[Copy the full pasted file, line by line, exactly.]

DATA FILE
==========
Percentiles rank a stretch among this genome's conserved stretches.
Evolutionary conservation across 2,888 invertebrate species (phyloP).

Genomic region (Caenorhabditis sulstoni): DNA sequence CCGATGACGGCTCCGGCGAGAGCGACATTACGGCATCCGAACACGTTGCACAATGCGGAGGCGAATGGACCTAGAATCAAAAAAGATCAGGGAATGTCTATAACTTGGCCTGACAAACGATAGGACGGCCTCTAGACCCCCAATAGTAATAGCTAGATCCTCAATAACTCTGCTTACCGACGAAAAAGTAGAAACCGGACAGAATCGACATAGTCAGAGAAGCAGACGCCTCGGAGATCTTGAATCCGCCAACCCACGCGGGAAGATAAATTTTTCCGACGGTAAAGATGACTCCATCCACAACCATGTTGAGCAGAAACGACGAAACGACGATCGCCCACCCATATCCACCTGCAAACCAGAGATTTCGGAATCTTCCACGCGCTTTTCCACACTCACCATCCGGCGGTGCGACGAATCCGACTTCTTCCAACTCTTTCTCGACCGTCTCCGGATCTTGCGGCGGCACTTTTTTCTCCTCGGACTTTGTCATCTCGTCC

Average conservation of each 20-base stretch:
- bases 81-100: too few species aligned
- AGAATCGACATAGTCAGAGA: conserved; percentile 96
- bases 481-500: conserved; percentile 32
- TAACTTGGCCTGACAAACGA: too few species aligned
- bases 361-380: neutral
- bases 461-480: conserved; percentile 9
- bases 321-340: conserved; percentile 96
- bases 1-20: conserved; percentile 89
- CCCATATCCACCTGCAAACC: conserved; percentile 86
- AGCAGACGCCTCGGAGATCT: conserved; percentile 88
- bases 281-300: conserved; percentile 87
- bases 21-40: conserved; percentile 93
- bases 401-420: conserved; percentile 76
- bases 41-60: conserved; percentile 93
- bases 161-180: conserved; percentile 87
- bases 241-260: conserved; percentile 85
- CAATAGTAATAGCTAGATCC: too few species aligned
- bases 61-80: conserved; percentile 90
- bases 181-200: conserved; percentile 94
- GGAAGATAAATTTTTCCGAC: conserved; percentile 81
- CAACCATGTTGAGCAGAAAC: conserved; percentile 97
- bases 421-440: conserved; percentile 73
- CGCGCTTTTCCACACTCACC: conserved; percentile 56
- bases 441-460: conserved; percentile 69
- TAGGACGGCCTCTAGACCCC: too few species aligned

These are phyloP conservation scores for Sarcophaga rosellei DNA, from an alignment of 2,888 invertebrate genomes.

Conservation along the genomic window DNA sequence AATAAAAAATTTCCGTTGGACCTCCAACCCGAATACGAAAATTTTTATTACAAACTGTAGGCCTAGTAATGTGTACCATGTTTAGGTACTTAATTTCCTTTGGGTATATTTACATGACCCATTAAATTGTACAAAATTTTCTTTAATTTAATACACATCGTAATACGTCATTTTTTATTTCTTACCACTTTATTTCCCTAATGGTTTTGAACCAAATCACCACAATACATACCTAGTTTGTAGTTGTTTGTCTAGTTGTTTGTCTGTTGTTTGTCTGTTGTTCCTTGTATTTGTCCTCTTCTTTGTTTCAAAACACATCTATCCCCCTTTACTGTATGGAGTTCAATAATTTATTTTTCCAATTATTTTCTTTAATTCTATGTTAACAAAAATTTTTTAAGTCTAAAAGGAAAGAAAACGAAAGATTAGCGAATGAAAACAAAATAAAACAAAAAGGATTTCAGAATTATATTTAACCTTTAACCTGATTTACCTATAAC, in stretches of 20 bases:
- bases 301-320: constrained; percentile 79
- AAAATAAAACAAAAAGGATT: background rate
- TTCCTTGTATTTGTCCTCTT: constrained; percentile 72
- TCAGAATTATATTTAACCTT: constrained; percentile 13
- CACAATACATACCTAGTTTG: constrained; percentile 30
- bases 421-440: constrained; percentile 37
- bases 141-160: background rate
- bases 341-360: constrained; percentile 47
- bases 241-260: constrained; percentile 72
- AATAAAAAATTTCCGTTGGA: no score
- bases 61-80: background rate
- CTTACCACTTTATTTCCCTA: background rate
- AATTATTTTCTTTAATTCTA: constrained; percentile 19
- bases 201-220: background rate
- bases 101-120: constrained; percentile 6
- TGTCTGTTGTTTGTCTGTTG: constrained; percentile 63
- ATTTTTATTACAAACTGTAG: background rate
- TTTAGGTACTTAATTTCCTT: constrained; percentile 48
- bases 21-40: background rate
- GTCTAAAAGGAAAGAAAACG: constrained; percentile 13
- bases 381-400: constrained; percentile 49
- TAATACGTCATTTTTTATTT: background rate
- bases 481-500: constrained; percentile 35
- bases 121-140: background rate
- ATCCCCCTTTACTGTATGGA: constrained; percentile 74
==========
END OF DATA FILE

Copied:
Percentiles rank a stretch among this genome's conserved stretches.
Evolutionary conservation across 2,888 invertebrate species (phyloP).

Genomic region (Caenorhabditis sulstoni): DNA sequence CCGATGACGGCTCCGGCGAGAGCGACATTACGGCATCCGAACACGTTGCACAATGCGGAGGCGAATGGACCTAGAATCAAAAAAGATCAGGGAATGTCTATAACTTGGCCTGACAAACGATAGGACGGCCTCTAGACCCCCAATAGTAATAGCTAGATCCTCAATAACTCTGCTTACCGACGAAAAAGTAGAAACCGGACAGAATCGACATAGTCAGAGAAGCAGACGCCTCGGAGATCTTGAATCCGCCAACCCACGCGGGAAGATAAATTTTTCCGACGGTAAAGATGACTCCATCCACAACCATGTTGAGCAGAAACGACGAAACGACGATCGCCCACCCATATCCACCTGCAAACCAGAGATTTCGGAATCTTCCACGCGCTTTTCCACACTCACCATCCGGCGGTGCGACGAATCCGACTTCTTCCAACTCTTTCTCGACCGTCTCCGGATCTTGCGGCGGCACTTTTTTCTCCTCGGACTTTGTCATCTCGTCC

Average conservation of each 20-base stretch:
- bases 81-100: too few species aligned
- AGAATCGACATAGTCAGAGA: conserved; percentile 96
- bases 481-500: conserved; percentile 32
- TAACTTGGCCTGACAAACGA: too few species aligned
- bases 361-380: neutral
- bases 461-480: conserved; percentile 9
- bases 321-340: conserved; percentile 96
- bases 1-20: conserved; percentile 89
- CCCATATCCACCTGCAAACC: conserved; percentile 86
- AGCAGACGCCTCGGAGATCT: conserved; percentile 88
- bases 281-300: conserved; percentile 87
- bases 21-40: conserved; percentile 93
- bases 401-420: conserved; percentile 76
- bases 41-60: conserved; percentile 93
- bases 161-180: conserved; percentile 87
- bases 241-260: conserved; percentile 85
- CAATAGTAATAGCTAGATCC: too few species aligned
- bases 61-80: conserved; percentile 90
- bases 181-200: conserved; percentile 94
- GGAAGATAAATTTTTCCGAC: conserved; percentile 81
- CAACCATGTTGAGCAGAAAC: conserved; percentile 97
- bases 421-440: conserved; percentile 73
- CGCGCTTTTCCACACTCACC: conserved; percentile 56
- bases 441-460: conserved; percentile 69
- TAGGACGGCCTCTAGACCCC: too few species aligned

These are phyloP conservation scores for Sarcophaga rosellei DNA, from an alignment of 2,888 invertebrate genomes.

Conservation along the genomic window DNA sequence AATAAAAAATTTCCGTTGGACCTCCAACCCGAATACGAAAATTTTTATTACAAACTGTAGGCCTAGTAATGTGTACCATGTTTAGGTACTTAATTTCCTTTGGGTATATTTACATGACCCATTAAATTGTACAAAATTTTCTTTAATTTAATACACATCGTAATACGTCATTTTTTATTTCTTACCACTTTATTTCCCTAATGGTTTTGAACCAAATCACCACAATACATACCTAGTTTGTAGTTGTTTGTCTAGTTGTTTGTCTGTTGTTTGTCTGTTGTTCCTTGTATTTGTCCTCTTCTTTGTTTCAAAACACATCTATCCCCCTTTACTGTATGGAGTTCAATAATTTATTTTTCCAATTATTTTCTTTAATTCTATGTTAACAAAAATTTTTTAAGTCTAAAAGGAAAGAAAACGAAAGATTAGCGAATGAAAACAAAATAAAACAAAAAGGATTTCAGAATTATATTTAACCTTTAACCTGATTTACCTATAAC, in stretches of 20 bases:
- bases 301-320: constrained; percentile 79
- AAAATAAAACAAAAAGGATT: background rate
- TTCCTTGTATTTGTCCTCTT: constrained; percentile 72
- TCAGAATTATATTTAACCTT: constrained; percentile 13
- CACAATACATACCTAGTTTG: constrained; percentile 30
- bases 421-440: constrained; percentile 37
- bases 141-160: background rate
- bases 341-360: constrained; percentile 47
- bases 241-260: constrained; percentile 72
- AATAAAAAATTTCCGTTGGA: no score
- bases 61-80: background rate
- CTTACCACTTTATTTCCCTA: background rate
- AATTATTTTCTTTAATTCTA: constrained; percentile 19
- bases 201-220: background rate
- bases 101-120: constrained; percentile 6
- TGTCTGTTGTTTGTCTGTTG: constrained; percentile 63
- ATTTTTATTACAAACTGTAG: background rate
- TTTAGGTACTTAATTTCCTT: constrained; percentile 48
- bases 21-40: background rate
- GTCTAAAAGGAAAGAAAACG: constrained; percentile 13
- bases 381-400: constrained; percentile 49
- TAATACGTCATTTTTTATTT: background rate
- bases 481-500: constrained; percentile 35
- bases 121-140: background rate
- ATCCCCCTTTACTGTATGGA: constrained; percentile 74